How secure is my office Wi-Fi?
A vulnerable route straight into the system.
Earlier this year I sat in a restaurant (remember doing that?) awaiting the arrival of a customer, ready to discuss the final details of a project. Habitually, I was very early; having allowed for traffic, natural disasters, et al, none of which occurred and I, therefore, had plenty of time to catch up on emails. I asked the restaurant manager if Wi-Fi was available and without hesitation, and a proud little flourish, I was presented a code on the back of a card designed just for the purpose. All very efficient and organised I thought.
As I searched my desktop for a document, I noticed some devices I didn’t recognise and upon investigation, it took precisely 2 mouse clicks to realise I was looking at their till PCs, their back office system and their server. With the tools on my laptop it wouldn’t have taken any time at all to be looking through their finance folder or accounts package. Of course, I didn’t, but instead, I pointed this out to the manager who simply gave a nonchalant shrug of the shoulders. I failed to establish if he didn’t understand or didn’t care.
Is your wireless network a threat to your company data?
Most modern routers come with basic security. Let’s assume that your Wi-Fi has a code. If it doesn’t; I suggest you put down this article and turn off the Wi-Fi now! Having made that assumption, however; you need to ask yourself the following questions.
Are you using the latest encryption?
Most routers offer several encryption levels. The easiest to setup (WEP) has long been considered inadequate and offers only rudimentary protection. If this is you, then consider changing the level to WPA2 which offers you much better protection at the click of an option. It is easy to check and simple to implement if needed.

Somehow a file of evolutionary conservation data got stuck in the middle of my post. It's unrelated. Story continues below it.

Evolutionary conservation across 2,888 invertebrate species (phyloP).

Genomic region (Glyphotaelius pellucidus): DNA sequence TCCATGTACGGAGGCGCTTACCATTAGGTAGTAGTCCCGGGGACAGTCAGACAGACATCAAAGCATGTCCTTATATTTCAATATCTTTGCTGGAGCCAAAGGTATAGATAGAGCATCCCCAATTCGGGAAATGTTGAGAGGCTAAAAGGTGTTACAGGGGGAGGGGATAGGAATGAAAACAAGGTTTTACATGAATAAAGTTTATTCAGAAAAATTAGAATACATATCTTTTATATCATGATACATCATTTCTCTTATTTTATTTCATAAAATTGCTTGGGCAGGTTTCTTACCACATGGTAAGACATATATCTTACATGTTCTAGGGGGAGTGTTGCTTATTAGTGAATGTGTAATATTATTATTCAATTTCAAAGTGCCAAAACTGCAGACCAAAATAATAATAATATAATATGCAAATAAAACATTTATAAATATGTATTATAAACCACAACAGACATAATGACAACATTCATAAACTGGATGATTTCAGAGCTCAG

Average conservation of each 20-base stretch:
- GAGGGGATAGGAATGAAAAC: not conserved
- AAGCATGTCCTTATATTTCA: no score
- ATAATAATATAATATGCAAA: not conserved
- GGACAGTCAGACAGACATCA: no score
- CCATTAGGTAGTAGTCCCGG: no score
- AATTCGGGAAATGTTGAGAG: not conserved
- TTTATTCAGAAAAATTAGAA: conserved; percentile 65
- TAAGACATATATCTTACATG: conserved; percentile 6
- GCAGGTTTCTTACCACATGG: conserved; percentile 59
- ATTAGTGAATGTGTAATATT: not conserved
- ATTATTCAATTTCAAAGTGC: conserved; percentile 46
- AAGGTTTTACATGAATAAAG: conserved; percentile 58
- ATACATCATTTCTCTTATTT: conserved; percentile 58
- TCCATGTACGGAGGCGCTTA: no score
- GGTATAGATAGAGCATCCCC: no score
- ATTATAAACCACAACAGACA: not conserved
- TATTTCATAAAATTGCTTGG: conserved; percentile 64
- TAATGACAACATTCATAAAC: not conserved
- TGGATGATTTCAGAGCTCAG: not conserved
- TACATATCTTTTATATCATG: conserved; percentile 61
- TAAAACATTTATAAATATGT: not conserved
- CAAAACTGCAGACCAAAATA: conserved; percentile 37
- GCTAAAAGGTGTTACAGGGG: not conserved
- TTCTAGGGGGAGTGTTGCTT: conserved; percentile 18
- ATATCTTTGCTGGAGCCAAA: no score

When did you last change the main code and how free are you with it?
This is often overlooked. No matter how secure your code may be, if it is widely known and never changed then it somewhat defeats the object. Staff come and go, and not always in circumstances that we would wish; what if they know the wireless code and feel aggrieved? They don’t even need access to the building as of course; Wi-Fi often doesn’t respect walls and door locks. Ensure that distribution of the wireless key giving access to company data is as limited as possible and changed as often as is practical to do so.
Do you have a separate Wi-Fi for guests?
My example at the start of this article is far from unique. If you haven’t got a separate Wi-Fi network and code that only gives access to the internet and no corporate resources then you should never give out your company Wi-Fi code under any circumstances. During security audits, I always casually ask for the main Wi-Fi code for my laptop as part of the exercise, and I would say that 90% of the time it is not queried and simply offered. Even if I do not have malicious intent, there is no way for you to know if I have sufficient security on my device or unwittingly host a virus just waiting to attack a network. There are very few reasons for a visitor to need access to your corporate network; so don’t give it to them.
NB: The guest network can also be offered to staff for mobiles, etc. This further reduces the risk of the main code becoming widely known
What’s in a name? That which we give a code
Most Wi-Fi networks advertise themselves for our convenience; you see this every time you browse for a wireless network in a coffee shop or at home. It is tempting as the proud owners or managers of companies to use this as an extension of our branding and if you have ever sat with your mobile or laptop in a retail or industrial park you will see a list of networks proudly bearing their company names. You might want to consider however making your Wi-Fi name a little less obvious and obscure; certainly for your corporate network. Some even hide the public advertising of the Wi-Fi entirely and while a little difficult to manage is effective against all but the most determined.
How secure is my office Wi-Fi? was written by Lindsey Hall.
NCSC.gov.uk advice on network security (external site)